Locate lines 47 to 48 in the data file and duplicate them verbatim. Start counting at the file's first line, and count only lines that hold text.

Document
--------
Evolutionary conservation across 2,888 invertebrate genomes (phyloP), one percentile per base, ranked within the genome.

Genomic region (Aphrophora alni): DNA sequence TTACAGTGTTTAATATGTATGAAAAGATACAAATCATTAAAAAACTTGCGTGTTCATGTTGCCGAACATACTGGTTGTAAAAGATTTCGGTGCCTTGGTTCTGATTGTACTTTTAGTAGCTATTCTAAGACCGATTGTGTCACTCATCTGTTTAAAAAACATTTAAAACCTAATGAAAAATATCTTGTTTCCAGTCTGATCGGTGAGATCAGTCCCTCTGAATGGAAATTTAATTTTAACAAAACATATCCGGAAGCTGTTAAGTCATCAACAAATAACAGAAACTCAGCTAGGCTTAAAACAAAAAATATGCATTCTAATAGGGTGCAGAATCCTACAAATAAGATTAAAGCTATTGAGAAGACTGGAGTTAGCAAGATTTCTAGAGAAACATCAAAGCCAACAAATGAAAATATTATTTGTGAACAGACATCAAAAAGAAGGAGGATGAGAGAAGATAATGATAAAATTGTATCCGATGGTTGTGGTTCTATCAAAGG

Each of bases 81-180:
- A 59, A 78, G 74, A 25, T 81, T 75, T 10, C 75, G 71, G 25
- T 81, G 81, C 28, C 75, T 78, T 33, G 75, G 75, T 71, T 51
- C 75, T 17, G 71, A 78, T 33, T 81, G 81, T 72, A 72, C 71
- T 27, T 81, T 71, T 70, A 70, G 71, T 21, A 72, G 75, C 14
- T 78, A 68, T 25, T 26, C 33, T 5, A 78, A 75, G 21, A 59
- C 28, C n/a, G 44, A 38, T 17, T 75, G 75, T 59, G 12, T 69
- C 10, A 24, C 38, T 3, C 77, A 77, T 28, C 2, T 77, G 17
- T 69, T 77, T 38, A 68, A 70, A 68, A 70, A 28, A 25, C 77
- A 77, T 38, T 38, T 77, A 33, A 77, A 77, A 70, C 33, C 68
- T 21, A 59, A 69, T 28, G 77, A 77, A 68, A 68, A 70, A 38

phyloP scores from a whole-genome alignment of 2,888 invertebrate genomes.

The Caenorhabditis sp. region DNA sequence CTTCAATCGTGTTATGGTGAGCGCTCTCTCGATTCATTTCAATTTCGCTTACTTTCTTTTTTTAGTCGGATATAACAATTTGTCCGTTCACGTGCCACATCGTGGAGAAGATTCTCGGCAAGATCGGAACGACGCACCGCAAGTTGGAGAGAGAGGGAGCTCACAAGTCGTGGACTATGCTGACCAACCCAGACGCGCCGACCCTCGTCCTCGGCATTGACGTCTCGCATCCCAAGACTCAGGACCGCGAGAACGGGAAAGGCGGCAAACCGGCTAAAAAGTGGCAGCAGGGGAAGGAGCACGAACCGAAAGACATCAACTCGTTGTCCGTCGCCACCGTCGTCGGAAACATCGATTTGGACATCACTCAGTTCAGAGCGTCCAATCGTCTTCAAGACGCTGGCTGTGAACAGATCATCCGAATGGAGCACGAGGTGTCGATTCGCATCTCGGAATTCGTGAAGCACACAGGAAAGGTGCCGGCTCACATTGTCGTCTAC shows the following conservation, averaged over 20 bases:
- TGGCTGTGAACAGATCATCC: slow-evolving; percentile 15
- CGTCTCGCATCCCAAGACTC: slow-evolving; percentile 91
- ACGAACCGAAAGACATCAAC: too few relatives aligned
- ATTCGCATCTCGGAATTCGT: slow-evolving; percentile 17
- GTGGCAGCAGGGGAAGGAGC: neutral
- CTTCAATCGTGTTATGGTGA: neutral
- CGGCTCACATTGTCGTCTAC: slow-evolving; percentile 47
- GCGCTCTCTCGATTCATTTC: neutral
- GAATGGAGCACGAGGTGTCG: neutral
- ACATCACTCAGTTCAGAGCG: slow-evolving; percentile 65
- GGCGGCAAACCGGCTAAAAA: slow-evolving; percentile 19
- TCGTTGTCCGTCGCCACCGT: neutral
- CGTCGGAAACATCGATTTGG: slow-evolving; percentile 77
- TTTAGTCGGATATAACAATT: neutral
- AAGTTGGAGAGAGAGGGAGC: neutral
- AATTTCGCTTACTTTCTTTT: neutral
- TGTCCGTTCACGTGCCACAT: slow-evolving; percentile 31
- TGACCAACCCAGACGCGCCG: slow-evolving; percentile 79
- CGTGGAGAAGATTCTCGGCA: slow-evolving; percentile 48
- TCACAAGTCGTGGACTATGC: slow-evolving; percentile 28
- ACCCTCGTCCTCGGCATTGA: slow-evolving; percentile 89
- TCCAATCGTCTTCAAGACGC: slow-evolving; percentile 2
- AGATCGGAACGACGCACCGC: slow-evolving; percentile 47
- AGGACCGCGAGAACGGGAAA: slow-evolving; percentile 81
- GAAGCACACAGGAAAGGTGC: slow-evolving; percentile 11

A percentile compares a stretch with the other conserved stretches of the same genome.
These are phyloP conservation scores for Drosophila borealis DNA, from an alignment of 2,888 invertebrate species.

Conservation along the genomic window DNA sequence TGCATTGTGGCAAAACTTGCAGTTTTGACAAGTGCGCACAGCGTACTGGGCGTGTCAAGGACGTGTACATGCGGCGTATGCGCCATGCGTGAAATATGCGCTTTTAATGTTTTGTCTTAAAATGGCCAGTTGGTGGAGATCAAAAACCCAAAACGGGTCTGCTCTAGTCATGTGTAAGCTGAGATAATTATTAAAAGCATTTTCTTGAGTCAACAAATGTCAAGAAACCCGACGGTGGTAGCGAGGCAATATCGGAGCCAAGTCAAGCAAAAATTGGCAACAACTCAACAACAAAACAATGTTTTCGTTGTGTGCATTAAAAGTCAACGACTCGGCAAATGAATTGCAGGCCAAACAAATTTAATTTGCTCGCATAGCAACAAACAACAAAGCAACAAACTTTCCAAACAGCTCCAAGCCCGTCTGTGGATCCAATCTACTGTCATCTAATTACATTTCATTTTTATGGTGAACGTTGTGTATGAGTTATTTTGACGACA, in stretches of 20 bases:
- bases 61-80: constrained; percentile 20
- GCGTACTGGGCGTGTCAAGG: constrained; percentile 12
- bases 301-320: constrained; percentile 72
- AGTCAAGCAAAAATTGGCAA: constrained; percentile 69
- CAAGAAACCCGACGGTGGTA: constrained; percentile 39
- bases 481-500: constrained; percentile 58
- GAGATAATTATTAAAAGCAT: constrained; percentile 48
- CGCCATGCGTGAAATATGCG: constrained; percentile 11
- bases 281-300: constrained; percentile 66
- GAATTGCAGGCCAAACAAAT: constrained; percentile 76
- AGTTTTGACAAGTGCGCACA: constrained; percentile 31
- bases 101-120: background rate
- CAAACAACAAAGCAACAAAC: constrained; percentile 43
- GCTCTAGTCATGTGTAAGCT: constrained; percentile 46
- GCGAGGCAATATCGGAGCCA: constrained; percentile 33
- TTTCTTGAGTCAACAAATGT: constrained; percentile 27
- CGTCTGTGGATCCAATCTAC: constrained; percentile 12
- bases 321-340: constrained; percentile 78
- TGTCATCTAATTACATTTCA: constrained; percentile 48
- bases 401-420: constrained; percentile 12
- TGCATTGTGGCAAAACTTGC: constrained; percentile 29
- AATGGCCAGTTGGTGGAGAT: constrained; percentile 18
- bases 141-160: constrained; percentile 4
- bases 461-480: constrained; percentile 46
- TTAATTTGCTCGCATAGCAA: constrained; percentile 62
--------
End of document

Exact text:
- AGTCAAGCAAAAATTGGCAA: constrained; percentile 69
- CAAGAAACCCGACGGTGGTA: constrained; percentile 39